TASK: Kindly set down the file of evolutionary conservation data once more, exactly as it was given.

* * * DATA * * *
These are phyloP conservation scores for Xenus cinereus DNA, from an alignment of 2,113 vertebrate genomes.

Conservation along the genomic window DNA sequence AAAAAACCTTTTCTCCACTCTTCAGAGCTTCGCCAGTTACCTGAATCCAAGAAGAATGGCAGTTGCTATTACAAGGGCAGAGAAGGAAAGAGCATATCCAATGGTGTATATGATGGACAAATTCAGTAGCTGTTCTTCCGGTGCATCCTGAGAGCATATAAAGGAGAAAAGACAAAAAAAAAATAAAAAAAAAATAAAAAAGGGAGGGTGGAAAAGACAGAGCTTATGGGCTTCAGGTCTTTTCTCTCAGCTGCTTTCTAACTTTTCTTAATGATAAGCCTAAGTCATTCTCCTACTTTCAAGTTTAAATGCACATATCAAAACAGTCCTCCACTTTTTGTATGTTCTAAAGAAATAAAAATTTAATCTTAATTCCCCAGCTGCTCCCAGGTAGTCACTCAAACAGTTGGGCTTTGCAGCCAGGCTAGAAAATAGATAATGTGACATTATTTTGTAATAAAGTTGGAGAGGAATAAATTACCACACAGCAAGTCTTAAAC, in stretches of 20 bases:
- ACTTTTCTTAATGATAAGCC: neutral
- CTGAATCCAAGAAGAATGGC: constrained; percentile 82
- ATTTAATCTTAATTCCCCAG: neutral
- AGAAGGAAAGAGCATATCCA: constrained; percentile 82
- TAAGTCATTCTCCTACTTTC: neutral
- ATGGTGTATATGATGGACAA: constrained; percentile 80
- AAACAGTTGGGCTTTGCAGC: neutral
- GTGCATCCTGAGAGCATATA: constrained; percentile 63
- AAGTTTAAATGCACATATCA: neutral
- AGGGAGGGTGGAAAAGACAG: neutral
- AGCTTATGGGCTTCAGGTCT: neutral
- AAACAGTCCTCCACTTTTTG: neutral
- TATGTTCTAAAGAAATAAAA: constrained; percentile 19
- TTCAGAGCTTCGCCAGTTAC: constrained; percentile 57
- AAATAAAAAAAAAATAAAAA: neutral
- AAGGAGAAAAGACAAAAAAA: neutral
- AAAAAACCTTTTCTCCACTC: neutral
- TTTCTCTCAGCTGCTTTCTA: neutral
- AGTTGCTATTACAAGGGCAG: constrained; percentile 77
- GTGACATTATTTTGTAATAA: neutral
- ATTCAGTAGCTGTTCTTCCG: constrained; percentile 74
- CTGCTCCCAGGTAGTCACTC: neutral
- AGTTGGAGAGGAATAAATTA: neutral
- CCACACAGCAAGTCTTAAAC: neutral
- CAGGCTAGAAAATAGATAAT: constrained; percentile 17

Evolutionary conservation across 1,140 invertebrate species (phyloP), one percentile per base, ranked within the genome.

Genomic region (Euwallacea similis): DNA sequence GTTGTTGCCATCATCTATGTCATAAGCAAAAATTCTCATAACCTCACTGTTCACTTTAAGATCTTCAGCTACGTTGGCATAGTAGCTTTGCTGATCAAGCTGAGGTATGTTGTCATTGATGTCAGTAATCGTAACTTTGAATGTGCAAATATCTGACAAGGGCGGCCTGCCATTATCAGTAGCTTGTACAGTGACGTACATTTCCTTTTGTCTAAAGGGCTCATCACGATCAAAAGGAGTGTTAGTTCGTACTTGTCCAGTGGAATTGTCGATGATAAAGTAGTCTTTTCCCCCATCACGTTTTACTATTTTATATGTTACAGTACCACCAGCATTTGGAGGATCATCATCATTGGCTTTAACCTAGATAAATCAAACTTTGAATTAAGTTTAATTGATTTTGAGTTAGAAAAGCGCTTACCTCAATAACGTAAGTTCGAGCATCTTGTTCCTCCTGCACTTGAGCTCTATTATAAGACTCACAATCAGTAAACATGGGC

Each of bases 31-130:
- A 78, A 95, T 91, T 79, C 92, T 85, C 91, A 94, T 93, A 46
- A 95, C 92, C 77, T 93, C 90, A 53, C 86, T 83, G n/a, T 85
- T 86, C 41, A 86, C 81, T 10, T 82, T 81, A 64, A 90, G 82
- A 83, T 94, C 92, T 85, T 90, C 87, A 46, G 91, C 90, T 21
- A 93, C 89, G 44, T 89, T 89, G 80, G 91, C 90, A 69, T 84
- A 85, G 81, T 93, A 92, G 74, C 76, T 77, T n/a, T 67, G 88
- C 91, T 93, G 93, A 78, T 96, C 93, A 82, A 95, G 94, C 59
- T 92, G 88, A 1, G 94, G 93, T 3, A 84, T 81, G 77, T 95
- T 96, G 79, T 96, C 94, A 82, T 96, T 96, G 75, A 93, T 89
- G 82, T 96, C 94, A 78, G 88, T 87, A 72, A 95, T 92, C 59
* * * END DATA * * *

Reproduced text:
These are phyloP conservation scores for Xenus cinereus DNA, from an alignment of 2,113 vertebrate genomes.

Conservation along the genomic window DNA sequence AAAAAACCTTTTCTCCACTCTTCAGAGCTTCGCCAGTTACCTGAATCCAAGAAGAATGGCAGTTGCTATTACAAGGGCAGAGAAGGAAAGAGCATATCCAATGGTGTATATGATGGACAAATTCAGTAGCTGTTCTTCCGGTGCATCCTGAGAGCATATAAAGGAGAAAAGACAAAAAAAAAATAAAAAAAAAATAAAAAAGGGAGGGTGGAAAAGACAGAGCTTATGGGCTTCAGGTCTTTTCTCTCAGCTGCTTTCTAACTTTTCTTAATGATAAGCCTAAGTCATTCTCCTACTTTCAAGTTTAAATGCACATATCAAAACAGTCCTCCACTTTTTGTATGTTCTAAAGAAATAAAAATTTAATCTTAATTCCCCAGCTGCTCCCAGGTAGTCACTCAAACAGTTGGGCTTTGCAGCCAGGCTAGAAAATAGATAATGTGACATTATTTTGTAATAAAGTTGGAGAGGAATAAATTACCACACAGCAAGTCTTAAAC, in stretches of 20 bases:
- ACTTTTCTTAATGATAAGCC: neutral
- CTGAATCCAAGAAGAATGGC: constrained; percentile 82
- ATTTAATCTTAATTCCCCAG: neutral
- AGAAGGAAAGAGCATATCCA: constrained; percentile 82
- TAAGTCATTCTCCTACTTTC: neutral
- ATGGTGTATATGATGGACAA: constrained; percentile 80
- AAACAGTTGGGCTTTGCAGC: neutral
- GTGCATCCTGAGAGCATATA: constrained; percentile 63
- AAGTTTAAATGCACATATCA: neutral
- AGGGAGGGTGGAAAAGACAG: neutral
- AGCTTATGGGCTTCAGGTCT: neutral
- AAACAGTCCTCCACTTTTTG: neutral
- TATGTTCTAAAGAAATAAAA: constrained; percentile 19
- TTCAGAGCTTCGCCAGTTAC: constrained; percentile 57
- AAATAAAAAAAAAATAAAAA: neutral
- AAGGAGAAAAGACAAAAAAA: neutral
- AAAAAACCTTTTCTCCACTC: neutral
- TTTCTCTCAGCTGCTTTCTA: neutral
- AGTTGCTATTACAAGGGCAG: constrained; percentile 77
- GTGACATTATTTTGTAATAA: neutral
- ATTCAGTAGCTGTTCTTCCG: constrained; percentile 74
- CTGCTCCCAGGTAGTCACTC: neutral
- AGTTGGAGAGGAATAAATTA: neutral
- CCACACAGCAAGTCTTAAAC: neutral
- CAGGCTAGAAAATAGATAAT: constrained; percentile 17

Evolutionary conservation across 1,140 invertebrate species (phyloP), one percentile per base, ranked within the genome.

Genomic region (Euwallacea similis): DNA sequence GTTGTTGCCATCATCTATGTCATAAGCAAAAATTCTCATAACCTCACTGTTCACTTTAAGATCTTCAGCTACGTTGGCATAGTAGCTTTGCTGATCAAGCTGAGGTATGTTGTCATTGATGTCAGTAATCGTAACTTTGAATGTGCAAATATCTGACAAGGGCGGCCTGCCATTATCAGTAGCTTGTACAGTGACGTACATTTCCTTTTGTCTAAAGGGCTCATCACGATCAAAAGGAGTGTTAGTTCGTACTTGTCCAGTGGAATTGTCGATGATAAAGTAGTCTTTTCCCCCATCACGTTTTACTATTTTATATGTTACAGTACCACCAGCATTTGGAGGATCATCATCATTGGCTTTAACCTAGATAAATCAAACTTTGAATTAAGTTTAATTGATTTTGAGTTAGAAAAGCGCTTACCTCAATAACGTAAGTTCGAGCATCTTGTTCCTCCTGCACTTGAGCTCTATTATAAGACTCACAATCAGTAAACATGGGC

Each of bases 31-130:
- A 78, A 95, T 91, T 79, C 92, T 85, C 91, A 94, T 93, A 46
- A 95, C 92, C 77, T 93, C 90, A 53, C 86, T 83, G n/a, T 85
- T 86, C 41, A 86, C 81, T 10, T 82, T 81, A 64, A 90, G 82
- A 83, T 94, C 92, T 85, T 90, C 87, A 46, G 91, C 90, T 21
- A 93, C 89, G 44, T 89, T 89, G 80, G 91, C 90, A 69, T 84
- A 85, G 81, T 93, A 92, G 74, C 76, T 77, T n/a, T 67, G 88
- C 91, T 93, G 93, A 78, T 96, C 93, A 82, A 95, G 94, C 59
- T 92, G 88, A 1, G 94, G 93, T 3, A 84, T 81, G 77, T 95
- T 96, G 79, T 96, C 94, A 82, T 96, T 96, G 75, A 93, T 89
- G 82, T 96, C 94, A 78, G 88, T 87, A 72, A 95, T 92, C 59